Iteration is a generic term that describes the procedure for taking elements of something in turn. In a more general sense, it is a sequence of instructions that is repeated a certain number of times or before the specified condition is fulfilled.

An iterable is an object that can return elements one at a time. It is also an object from which an iterator can be derived.

Examples of iterables:

  • all sequences: list, string, tuple

  • dicts

  • files

In Python, the iter function is responsible for getting an iterator:

In [1]: lista = [1, 2, 3]

In [2]: iter(lista)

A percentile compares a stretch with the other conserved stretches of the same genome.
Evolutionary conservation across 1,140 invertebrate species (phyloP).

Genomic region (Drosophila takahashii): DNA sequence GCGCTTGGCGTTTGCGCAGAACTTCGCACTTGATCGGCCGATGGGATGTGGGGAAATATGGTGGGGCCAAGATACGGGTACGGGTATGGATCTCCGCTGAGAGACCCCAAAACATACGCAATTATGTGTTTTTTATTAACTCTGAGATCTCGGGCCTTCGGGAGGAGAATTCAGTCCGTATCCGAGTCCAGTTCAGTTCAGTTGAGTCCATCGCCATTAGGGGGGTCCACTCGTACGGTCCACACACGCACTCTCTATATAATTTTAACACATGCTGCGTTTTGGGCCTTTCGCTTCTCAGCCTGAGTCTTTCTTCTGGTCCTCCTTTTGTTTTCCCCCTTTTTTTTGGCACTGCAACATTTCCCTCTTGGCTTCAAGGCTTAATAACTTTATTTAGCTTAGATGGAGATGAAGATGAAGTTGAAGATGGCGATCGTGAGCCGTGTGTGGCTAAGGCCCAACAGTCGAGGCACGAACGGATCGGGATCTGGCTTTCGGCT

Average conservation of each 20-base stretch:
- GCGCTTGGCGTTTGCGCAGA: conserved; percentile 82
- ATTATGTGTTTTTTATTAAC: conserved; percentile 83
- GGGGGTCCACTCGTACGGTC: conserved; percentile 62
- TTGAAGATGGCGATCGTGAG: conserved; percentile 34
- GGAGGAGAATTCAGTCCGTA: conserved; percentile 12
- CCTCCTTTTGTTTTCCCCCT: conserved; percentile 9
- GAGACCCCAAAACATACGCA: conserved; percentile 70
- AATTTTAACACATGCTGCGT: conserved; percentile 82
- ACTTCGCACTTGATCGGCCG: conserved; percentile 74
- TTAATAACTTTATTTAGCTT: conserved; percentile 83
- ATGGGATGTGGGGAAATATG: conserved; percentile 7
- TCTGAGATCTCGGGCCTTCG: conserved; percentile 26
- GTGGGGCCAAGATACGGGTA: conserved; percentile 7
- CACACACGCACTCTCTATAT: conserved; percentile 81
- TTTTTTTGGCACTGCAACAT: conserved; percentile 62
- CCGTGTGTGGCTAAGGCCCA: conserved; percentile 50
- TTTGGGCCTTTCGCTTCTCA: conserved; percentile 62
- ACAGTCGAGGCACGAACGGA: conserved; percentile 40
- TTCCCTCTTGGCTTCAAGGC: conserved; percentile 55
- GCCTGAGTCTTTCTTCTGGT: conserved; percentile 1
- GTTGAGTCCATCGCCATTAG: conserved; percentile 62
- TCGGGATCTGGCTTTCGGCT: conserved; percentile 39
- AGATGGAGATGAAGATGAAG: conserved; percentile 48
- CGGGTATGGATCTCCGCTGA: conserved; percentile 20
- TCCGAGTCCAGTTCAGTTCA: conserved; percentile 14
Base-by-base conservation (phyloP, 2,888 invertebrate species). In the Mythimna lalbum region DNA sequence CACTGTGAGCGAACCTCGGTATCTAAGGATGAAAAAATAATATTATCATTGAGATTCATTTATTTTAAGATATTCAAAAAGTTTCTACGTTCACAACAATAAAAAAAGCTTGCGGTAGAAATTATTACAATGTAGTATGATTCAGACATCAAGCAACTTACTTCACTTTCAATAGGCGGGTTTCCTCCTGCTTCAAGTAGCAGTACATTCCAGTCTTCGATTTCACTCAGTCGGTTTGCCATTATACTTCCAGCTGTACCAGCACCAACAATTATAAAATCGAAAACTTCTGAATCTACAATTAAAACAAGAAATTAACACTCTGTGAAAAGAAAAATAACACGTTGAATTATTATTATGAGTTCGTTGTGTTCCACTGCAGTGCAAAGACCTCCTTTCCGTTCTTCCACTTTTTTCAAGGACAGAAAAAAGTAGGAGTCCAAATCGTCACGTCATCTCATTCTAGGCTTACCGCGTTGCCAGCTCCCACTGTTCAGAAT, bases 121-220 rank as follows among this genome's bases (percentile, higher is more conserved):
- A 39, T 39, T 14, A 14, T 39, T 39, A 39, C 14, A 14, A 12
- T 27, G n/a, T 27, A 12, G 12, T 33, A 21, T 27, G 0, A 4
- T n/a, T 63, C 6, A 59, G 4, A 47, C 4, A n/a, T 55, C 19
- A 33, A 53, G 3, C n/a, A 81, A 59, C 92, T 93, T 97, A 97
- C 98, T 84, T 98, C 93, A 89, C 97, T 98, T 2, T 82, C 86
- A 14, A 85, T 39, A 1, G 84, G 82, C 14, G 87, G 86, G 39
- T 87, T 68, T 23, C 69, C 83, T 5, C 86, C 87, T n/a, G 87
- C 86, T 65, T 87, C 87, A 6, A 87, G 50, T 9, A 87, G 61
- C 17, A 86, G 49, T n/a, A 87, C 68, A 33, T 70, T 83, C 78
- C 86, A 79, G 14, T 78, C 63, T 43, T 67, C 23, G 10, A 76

Out[2]: <list_iterator at 0xb4ede28c>

iter function will work on any object that has __iter__ or __getitem__ method. __iter__ method returns an iterator. If this method is not available, iter function checks if there is __getitem__ method that allows getting elements by index.

If method __getitem__ is present an iterator is returned, which iterates through the elements using index (starting with 0). In practice, the use of __getitem__ means that all sequence elements are iterable objects. For example, a list, a tuple, a string. Although these data types have __iter__ method.